Based on the information above, we can understand what this lens protects against. The Z87-2 means they’re prescription lenses. Next, the ‘+’ sign indicates they’re high-velocity impact tested. Lastly, The D5 indicates protection against fine dust particles.
It’s important to remember while ANSI-Z87.1+ are stronger, they’re still safety glasses. To qualify as real shooting glasses, they need to be bullet resistant.
How to identify: Look for a “Z87+” Stamp, or the manufacturers identifying mark followed by a “+”. In the 2nd example we see “GX” followed by a “+” indicating the glasses have been tested for high impact
Understanding Ballistic Resistance (MIL-PRF-32432)
So now we’re at the big boy, MIL-PRF-32432. This is a safety standard created and used by the US Military. This standard is for use in active combat. Thus, these glasses feature ballistic resistance and protection from high-velocity impact.
So just how tough are these glasses? The ANSI-Z87.1+ can handle high-velocity impact, so why aren’t they ballistic resistant? Well, the testing standards for MIL-PRF-32432 are FAR higher than ANSI’s. To be precise, the testing involves impact energy that’s a whole 7 times greater than the Z87.1+ test.
Also, MIL-PRF-32432 glasses have to be durable enough to be a part of the APEL. That stands for the Authorized Protective Eyewear List. It’s a list of all accepted eyewear for use in the US Military. There are rigorous standards to be on the APEL, and many ANSI-certifications don’t make the cut!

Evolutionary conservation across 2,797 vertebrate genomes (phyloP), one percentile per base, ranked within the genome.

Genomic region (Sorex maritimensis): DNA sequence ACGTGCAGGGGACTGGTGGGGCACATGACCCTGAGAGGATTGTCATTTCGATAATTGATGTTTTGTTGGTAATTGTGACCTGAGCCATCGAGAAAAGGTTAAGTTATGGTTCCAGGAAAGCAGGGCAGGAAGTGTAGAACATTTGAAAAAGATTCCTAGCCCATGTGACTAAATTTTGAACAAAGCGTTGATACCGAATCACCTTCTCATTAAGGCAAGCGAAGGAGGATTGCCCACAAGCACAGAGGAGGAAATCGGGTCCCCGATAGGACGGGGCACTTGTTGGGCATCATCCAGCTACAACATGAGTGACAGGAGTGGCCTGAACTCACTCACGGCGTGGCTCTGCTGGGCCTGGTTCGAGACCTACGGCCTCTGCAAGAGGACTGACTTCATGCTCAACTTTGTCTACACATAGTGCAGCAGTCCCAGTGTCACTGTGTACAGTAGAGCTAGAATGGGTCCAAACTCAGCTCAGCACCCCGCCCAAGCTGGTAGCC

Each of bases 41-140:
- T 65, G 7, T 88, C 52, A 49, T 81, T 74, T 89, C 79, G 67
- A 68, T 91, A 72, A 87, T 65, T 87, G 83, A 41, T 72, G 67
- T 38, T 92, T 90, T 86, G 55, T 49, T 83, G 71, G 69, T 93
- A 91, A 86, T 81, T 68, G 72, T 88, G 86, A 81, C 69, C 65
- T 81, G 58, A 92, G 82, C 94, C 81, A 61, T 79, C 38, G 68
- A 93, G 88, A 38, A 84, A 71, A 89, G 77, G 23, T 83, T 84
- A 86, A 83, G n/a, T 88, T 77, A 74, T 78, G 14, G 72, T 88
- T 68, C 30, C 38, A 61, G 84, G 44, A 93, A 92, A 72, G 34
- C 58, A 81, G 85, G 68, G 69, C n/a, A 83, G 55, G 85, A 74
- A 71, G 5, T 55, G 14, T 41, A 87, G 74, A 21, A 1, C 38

The testing process involves
- withstanding a 0.15 caliber, 5.8 grain, T37 (chisel tip) projectile. The projectile will hit the lenses at a velocity of roughly 640 to 660 feet per second, or 440 mph.
- The lenses must tot crack, shatter or pop out of the frames.
- For a more detailed look, check out our article on Ballistic Resistance
In short, these are true shooting glasses. Bear in mind that many glasses will advertise themselves as shooting glasses. The proof is in the pudding, though. If they aren’t MIL-PRF-32432-certified and ballistic resistant, they’re just cheap imitators!